Sometimes I am surprised to see my kids report cards and discover that they are getting good grades. I don't know how they do it. I watch them both doing their homework curled up on the couch with the television on and as often as not there will be music eminating from their computer at the same time. It seems such an unlikely environment in which anything requiring thought could be accomplished. They seem to be managing.
Then again, I remember studying for my exams listening to music as well. Perhaps that explains why I never learned calculus, but can still remember the lyrics to every Rolling Stones song ever written. The human mind can only absorb so much information at once, and when you are listening to music with lyrics, chances are the brain is not focused on the task at hand, but is distracted by the lyrics of the song. This makes sense, and should have been obvious to me at the time, but it wasn't - perhaps I was too distracted to have figured it out.
According to Robyn McMaster, the Senior VP at the MITA Brain Based Center, the solution to this is Baroque music. In an interesting article she wrote for her blog, brainbasedbiz.blogspot.com she explains why baroque music helps people concentrate. The next paragraph is taken directly from her blog.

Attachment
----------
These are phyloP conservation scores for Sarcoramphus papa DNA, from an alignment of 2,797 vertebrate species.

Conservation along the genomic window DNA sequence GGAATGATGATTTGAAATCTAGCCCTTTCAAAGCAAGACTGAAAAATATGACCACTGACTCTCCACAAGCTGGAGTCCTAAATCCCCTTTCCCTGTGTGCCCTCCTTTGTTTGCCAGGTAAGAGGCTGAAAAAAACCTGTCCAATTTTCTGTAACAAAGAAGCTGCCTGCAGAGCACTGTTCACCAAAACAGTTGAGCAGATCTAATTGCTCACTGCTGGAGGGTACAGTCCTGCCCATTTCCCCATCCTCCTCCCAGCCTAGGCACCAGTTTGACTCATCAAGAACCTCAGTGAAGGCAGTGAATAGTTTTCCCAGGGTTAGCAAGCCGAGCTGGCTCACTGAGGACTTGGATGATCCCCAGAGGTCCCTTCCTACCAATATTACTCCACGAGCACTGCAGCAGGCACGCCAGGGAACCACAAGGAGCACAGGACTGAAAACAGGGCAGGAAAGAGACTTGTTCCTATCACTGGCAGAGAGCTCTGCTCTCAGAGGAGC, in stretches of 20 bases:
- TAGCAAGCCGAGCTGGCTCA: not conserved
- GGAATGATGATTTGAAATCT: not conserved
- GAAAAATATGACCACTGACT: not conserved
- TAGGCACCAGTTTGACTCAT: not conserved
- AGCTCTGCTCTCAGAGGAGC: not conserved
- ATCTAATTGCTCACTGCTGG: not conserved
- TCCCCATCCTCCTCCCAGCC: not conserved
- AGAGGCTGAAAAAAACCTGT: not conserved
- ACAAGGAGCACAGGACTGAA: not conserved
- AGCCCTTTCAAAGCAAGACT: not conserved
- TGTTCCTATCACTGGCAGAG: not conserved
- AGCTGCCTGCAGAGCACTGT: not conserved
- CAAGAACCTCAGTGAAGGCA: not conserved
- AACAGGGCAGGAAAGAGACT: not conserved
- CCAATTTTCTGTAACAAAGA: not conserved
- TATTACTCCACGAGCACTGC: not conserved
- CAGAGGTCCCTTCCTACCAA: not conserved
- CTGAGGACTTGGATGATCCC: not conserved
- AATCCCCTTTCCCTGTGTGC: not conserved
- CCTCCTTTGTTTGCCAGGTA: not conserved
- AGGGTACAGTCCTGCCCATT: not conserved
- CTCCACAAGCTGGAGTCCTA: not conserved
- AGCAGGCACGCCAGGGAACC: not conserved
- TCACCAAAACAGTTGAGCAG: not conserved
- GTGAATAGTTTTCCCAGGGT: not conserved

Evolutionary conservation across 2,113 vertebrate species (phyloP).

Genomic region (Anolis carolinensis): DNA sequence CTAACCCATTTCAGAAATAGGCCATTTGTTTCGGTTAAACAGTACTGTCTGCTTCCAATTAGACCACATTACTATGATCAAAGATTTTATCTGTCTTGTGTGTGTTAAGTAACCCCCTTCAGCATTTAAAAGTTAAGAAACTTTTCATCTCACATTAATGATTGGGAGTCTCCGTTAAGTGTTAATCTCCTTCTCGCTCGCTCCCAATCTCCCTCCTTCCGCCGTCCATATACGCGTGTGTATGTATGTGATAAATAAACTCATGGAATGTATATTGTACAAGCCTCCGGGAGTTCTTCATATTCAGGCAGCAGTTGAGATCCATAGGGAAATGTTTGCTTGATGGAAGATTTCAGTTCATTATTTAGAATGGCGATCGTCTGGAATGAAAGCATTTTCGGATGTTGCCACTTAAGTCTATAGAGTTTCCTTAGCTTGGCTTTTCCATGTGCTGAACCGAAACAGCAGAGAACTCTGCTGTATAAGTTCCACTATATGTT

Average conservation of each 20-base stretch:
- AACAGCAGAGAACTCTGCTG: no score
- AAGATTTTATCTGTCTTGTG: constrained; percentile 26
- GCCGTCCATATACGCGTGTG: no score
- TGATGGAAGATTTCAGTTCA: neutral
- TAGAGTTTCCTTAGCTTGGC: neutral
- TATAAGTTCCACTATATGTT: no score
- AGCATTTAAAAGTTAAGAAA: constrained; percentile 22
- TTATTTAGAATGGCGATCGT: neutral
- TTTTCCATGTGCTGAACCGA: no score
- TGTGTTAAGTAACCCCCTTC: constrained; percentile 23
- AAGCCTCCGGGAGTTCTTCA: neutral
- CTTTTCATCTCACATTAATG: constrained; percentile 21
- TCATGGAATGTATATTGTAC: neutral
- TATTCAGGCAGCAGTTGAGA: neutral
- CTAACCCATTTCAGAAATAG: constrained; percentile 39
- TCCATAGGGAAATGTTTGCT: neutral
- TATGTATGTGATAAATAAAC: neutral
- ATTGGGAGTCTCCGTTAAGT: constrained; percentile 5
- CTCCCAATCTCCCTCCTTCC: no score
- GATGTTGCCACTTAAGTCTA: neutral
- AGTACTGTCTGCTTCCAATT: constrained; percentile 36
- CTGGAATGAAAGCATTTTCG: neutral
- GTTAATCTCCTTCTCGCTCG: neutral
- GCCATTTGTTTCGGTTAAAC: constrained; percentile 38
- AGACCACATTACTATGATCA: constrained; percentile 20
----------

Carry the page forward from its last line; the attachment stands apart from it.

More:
Why Baroque Music? Research reveals that Baroque music pulses between 50 to 80 beats per minute. Baroque music "stabilizes mental, physical and emotional rhythms," according to Chris Boyd Brewer, "to attain a state of deep concentration and focus in which large amounts of content information can be processed and learned." Music affects your brain waves. Slower baroques, such as Bach, Handel, Vivaldi or Corelli, can create mentally stimulating environments for creativity and new innovations. Alpha brain waves originate from the occipital lobe during periods of relaxation. As you relax you can move out of stressors that otherwise impede your creativity.
Perhaps if more people knew this, I wouldn't be subjected to that top 40 crap that I constantly hear when I visit people at their offices